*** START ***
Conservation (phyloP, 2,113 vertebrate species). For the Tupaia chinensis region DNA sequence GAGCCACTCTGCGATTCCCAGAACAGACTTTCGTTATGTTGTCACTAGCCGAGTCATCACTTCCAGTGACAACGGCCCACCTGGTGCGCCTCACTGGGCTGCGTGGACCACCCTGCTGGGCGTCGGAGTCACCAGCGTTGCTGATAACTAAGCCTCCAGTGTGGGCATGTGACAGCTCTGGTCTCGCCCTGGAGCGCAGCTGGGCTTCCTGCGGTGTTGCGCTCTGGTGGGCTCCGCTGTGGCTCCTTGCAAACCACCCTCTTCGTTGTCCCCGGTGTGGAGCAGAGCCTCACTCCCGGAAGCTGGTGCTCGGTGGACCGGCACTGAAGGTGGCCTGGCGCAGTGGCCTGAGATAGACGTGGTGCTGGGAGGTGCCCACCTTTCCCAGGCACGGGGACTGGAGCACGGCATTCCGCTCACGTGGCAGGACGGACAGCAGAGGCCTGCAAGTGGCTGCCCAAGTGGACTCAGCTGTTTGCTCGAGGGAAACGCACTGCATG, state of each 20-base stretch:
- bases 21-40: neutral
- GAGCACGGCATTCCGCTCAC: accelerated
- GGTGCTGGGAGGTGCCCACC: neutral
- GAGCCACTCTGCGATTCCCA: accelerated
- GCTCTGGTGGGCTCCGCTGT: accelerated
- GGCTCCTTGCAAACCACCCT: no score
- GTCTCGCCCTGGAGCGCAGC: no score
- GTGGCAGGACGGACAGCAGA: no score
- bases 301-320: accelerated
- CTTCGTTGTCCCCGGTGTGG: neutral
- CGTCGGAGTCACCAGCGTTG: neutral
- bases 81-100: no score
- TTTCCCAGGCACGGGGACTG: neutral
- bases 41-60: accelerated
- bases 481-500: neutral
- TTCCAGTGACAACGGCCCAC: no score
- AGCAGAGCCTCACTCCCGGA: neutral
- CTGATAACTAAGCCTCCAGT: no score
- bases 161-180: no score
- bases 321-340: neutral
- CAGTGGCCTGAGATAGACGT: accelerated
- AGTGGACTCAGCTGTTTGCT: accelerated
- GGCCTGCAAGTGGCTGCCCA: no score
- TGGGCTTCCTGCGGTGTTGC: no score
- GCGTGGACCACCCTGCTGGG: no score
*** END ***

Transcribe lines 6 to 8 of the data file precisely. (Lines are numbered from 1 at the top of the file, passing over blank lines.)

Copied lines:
- GCTCTGGTGGGCTCCGCTGT: accelerated
- GGCTCCTTGCAAACCACCCT: no score
- GTCTCGCCCTGGAGCGCAGC: no score